Wolf-Tasker’s new “burning ambition” – and a project she tells The Message Pod‘s Nicole Haack she hopes will become a key part of her culinary legacy – is to develop an Institute of Gastronomy for the Daylesford region of Victoria where her highly regarded Lake House restaurant is located.
“That’s all about immersing potential culinary students in a region that has many, many regenerative farms on it so there’s a real connection right through the supply chain,” she says.
Wolf-Tasker believes a fresh approach is needed to teaching culinary skills and knowledge, arguing that the things which interest Millennials are not part of current TAFE courses and that there is a big gap between the skills taught and the way the food industry is promoted.
“In food service in the moment in the cities, in a lot of restaurants, things arrive in pouches, pre-filleted, pre-diced … we had chefs in the kitchen that didn’t realise beetroot grew underground, young chefs …. it’s a big disconnect.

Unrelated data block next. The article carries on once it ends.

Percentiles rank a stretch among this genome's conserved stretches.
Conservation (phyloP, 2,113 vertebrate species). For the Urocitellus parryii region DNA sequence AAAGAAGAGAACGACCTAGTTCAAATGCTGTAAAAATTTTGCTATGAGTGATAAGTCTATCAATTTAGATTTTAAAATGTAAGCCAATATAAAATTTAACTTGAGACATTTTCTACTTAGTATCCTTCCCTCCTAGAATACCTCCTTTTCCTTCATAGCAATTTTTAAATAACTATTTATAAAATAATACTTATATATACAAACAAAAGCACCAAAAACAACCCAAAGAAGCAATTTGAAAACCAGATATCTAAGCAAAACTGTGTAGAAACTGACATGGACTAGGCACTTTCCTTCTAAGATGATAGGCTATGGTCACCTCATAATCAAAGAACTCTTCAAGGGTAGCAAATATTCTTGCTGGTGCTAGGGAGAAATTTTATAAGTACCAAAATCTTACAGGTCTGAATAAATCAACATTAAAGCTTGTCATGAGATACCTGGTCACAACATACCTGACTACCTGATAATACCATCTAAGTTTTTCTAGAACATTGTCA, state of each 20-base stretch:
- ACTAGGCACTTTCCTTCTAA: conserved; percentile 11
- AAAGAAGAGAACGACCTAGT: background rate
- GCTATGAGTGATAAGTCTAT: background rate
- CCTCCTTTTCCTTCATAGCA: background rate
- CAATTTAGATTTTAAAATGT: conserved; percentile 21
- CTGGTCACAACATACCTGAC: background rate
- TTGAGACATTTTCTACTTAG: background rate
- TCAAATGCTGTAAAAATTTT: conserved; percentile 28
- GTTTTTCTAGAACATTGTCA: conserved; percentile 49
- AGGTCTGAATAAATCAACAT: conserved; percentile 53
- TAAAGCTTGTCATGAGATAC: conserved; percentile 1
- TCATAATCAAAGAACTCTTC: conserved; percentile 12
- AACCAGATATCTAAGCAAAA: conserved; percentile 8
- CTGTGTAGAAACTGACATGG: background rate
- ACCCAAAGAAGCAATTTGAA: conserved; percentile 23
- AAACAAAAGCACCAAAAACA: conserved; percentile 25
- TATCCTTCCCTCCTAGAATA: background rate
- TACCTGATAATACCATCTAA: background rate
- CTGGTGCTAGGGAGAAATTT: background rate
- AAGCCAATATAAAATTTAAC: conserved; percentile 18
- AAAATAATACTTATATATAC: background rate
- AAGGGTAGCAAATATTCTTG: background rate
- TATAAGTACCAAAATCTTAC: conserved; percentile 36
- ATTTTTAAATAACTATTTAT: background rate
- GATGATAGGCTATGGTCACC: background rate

“So if you want those people to become great cooks, they have to understand the produce and meet the people [who produce it] – it’s linking the chain.”
Wolf-Tasker, a strong supporter of small-scale regional farmers and producers, also believes consumers need to ask more questions about food production processes, and argues that the globalisation of food has come at a high cost.
“I think we sold our souls with the globalisation of food – I’m not convinced that the benefits outweigh the bad things that have happened.
“We were told it had to happen to feed the world but I don’t believe that any more. Food is used as a commodity in futures … farmers have lost out totally.”
Listen below to Wolf-Tasker’s full interview with Haack, in which she also talks about her migrant parents and early food memories, the things that drive her inexhaustible passion for the industry, and her other hopes for the future.
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